Can you imagine aromas of jackfruit, hazelnut, Brazil nut, bruised apple, wood varnish, linseed oil, juniper, sourdough, and dried orange captured in a beautiful glass of wine?
They’re big, dry, and even have tannin on the palate, like a red wine with a sourness similar to fruit beer. They’re orange, sexy and Instagram friendly. They’re so intense that you should make sure you’re sitting down when you first taste them. Yes, they are orange wines!
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What is orange wine?
Orange wines, also known as skin contact wines, are a type of white wine produced by letting the juice remain in contact with the grape skins for an extended period of time. The deep colour of orange wine comes from lignin in grape seeds. Orange wines pair well with vibrant dishes like spicy Asian curries, complex Moroccan tagines, or Korean dishes with fermented kimchi due to their bold flavour profile.
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Where does it come from?
Orange wines are produced all over the world, but the Caucasus country of Georgia is thought to be the original source of this style. Orange wines are made in large Qvevri, large subterranean vessels, which are traditionally sealed with beeswax. Orange wines can also be found in the Friuli-Venezia Giulia region of northern Italy and in Slovenia.
Orange wines are made from white grape varieties. Italian orange wines are often made from Sauvignon Vert (Friulano), Ribolla Gialla, and Pinot Grigio, while in Georgia, the local Rkatsiteli grape is used for producing this wine. The Vin Jaune, from the Jura region of France, is made with the local Savagnin grape.
If you wonder where you can find orange wines and which one you should buy, here is our top selection list. Enjoy!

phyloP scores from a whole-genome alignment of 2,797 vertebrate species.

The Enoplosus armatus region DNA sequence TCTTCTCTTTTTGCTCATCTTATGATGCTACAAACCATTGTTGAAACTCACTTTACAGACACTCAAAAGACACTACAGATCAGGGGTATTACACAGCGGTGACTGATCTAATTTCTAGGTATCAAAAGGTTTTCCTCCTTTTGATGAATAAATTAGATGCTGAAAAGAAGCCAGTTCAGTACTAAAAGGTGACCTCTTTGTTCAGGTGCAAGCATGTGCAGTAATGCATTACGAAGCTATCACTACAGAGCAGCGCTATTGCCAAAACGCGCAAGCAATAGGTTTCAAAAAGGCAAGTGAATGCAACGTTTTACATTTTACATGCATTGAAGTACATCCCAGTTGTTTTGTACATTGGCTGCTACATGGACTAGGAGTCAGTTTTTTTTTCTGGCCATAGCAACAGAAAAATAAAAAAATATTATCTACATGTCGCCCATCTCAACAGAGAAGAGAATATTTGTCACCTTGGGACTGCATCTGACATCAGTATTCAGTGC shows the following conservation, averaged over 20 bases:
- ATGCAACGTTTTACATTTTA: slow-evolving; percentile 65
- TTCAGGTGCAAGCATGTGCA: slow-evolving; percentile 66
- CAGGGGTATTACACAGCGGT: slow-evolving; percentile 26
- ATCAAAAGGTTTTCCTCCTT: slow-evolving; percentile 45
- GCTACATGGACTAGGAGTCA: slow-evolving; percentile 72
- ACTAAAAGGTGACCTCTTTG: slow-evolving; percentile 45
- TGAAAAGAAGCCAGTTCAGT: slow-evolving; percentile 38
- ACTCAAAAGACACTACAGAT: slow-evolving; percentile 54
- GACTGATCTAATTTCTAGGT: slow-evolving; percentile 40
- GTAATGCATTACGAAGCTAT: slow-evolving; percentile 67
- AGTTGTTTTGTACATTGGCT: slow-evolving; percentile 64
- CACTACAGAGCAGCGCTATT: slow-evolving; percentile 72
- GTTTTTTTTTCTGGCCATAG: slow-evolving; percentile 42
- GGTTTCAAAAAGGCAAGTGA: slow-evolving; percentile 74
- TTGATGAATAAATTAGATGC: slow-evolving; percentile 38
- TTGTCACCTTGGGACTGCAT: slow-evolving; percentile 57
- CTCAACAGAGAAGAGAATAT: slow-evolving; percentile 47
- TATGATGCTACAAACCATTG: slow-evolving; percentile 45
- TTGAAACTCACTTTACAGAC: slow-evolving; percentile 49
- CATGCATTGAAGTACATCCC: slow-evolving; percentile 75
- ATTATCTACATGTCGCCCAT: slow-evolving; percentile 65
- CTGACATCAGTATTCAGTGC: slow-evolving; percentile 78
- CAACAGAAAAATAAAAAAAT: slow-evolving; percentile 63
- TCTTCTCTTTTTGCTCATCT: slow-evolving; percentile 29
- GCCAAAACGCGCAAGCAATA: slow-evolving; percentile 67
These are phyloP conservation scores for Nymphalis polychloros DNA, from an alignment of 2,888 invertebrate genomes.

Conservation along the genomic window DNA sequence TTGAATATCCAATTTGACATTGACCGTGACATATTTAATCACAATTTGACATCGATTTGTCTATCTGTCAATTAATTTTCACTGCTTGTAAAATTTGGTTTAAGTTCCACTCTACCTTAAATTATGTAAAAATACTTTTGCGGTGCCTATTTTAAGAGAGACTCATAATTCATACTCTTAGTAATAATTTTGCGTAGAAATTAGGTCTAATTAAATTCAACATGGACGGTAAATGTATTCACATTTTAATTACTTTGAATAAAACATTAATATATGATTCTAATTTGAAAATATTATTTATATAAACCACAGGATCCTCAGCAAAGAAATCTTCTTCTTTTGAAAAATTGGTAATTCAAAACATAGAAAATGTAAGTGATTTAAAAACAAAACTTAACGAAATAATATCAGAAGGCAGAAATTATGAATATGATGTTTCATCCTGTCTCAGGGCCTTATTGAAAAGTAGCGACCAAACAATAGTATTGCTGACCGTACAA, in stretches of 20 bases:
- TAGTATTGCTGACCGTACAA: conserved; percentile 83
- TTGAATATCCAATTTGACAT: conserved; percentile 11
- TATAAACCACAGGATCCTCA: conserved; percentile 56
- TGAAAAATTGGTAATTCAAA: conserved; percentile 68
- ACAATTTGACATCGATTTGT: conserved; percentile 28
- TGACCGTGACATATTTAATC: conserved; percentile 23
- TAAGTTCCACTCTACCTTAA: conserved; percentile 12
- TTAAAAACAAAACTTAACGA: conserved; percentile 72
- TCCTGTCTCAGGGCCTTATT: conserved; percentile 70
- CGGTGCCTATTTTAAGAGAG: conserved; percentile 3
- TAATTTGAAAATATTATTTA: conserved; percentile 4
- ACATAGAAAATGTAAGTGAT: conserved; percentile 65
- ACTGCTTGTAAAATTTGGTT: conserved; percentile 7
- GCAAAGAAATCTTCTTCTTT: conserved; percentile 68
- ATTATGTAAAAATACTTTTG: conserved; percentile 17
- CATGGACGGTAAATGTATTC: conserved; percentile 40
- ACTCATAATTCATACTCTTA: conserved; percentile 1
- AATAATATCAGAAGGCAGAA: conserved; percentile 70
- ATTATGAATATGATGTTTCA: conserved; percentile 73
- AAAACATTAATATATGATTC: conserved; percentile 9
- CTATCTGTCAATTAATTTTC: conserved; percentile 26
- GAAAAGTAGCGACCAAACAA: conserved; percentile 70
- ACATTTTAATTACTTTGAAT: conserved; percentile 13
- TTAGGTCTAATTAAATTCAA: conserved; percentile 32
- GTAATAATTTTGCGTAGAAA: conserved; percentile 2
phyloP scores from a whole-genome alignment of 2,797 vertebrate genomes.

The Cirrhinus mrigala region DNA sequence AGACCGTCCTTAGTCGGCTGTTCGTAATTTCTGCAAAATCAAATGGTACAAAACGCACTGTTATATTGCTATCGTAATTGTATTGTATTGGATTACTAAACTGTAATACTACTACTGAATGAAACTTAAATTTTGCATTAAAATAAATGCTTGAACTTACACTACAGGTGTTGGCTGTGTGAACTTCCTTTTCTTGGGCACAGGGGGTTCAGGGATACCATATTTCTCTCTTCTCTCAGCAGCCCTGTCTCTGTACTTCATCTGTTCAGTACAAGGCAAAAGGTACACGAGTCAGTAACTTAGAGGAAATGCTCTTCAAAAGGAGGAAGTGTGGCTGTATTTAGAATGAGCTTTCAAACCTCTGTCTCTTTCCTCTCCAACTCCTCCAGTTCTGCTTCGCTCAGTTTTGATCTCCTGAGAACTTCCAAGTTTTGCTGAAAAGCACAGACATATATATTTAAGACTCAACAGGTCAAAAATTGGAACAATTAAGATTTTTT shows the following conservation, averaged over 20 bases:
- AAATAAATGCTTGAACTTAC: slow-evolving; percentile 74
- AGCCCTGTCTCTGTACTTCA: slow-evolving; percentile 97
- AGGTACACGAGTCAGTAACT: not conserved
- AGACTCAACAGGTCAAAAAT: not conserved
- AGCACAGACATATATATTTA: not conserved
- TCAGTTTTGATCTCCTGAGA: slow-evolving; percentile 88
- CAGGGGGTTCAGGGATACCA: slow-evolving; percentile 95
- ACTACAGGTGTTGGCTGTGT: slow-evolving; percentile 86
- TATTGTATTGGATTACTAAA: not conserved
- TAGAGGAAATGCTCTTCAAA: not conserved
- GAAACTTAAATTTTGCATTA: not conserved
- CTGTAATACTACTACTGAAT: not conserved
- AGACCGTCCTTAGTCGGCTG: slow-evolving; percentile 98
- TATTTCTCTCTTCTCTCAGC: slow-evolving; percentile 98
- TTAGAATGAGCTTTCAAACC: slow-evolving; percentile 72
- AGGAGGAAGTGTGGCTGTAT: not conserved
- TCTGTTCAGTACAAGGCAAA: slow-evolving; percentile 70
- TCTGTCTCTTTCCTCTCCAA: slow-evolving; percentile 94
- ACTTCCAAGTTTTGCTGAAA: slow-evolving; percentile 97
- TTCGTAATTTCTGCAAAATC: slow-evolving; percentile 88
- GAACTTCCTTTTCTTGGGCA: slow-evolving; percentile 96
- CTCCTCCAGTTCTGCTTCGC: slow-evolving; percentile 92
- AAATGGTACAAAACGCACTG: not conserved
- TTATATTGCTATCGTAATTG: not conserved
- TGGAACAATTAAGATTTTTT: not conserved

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This cuvee is produced from Rkatsiteli and Chinuri grapes and is notable for its naturally occurring high alcohol level. Scientists believe that this is due to a rare yeast called Saccharomyces Oviformis, which is only found in a few wineries around the world. This zesty white wine is fermented and aged in Qvevri for 6 months to produce a well-balanced, harmonious wine with plenty of character. The color is a striking deep amber, with hints of green apple, pear, and citrus, as well as undertones of cedar, dried herbs, and bay leaf. A great wine to age for a few years or to drink now with roasted chicken, grilled fish, or creamy pasta dishes.
Image credit: Unsplash/Daniel Vogel
Bela is made from Malvazija, Welschriesling, Rebula, and Vipavec grapes grown in the valley’s marl and sandstone soils. The fruit is harvested by hand, with 70% fermented in oak barrels and the rest in concrete tanks. The young wine is then aged in oak barrels for 11 months before being bottled without filtering or fining to retain the wine’s full natural character. The result is an intense white wine with aromas of ripe tropical and stone fruits, a rich texture and medium body, and a lively streak of acidity. The manufacturer works in harmony with nature and practices both organic and biodynamic viticulture. He primarily uses local grape varieties which are well-suited to this region with its proximity to the sea and the mountains.
Image credit: Unsplash/Henry Fournier
This great orange wine is named “Ines in White” after winemaker Mladen Rožanić’s wife. It is a blend of Sauvignon Blanc, Vermentino, Riesling, Glera, Friulano, Pinot Gris and Pinot Blanc grapes which are grown according to organic and biodynamic principles. The nose is filled with enticing aromas of honeycomb, hay, and white pepper, as well as nutty hints reminiscent of sherry wines’ oxidative character. These flavours carry over to the palate, where they are joined by dried apricot, quince, and caramel. This wine pairs well with chicken stew, calamari, and even octopus dishes due to its full body, gentle tannins, and intense flavour profile.
Image credit: Unsplash/Krisztina Papp
Zibibbo is the Sicilian term for Muscat of Alexandria, and this fine example comes from prime vineyards in Marsala. The must is vinified on the skins with wild yeasts to create a richly flavored, textured orange wine with a lot of complexity. Fermentation takes place in “giare,” or large amphorae, which helps to preserve the grape variety’s natural character. The young wine is then aged in amphorae for six months before being bottled. There are enticing notes of toasted almonds, honeysuckle, and tropical fruits on the nose. The palate has a rich texture and medium body, with intense stone fruit flavors and hints of sweet spice and candy.
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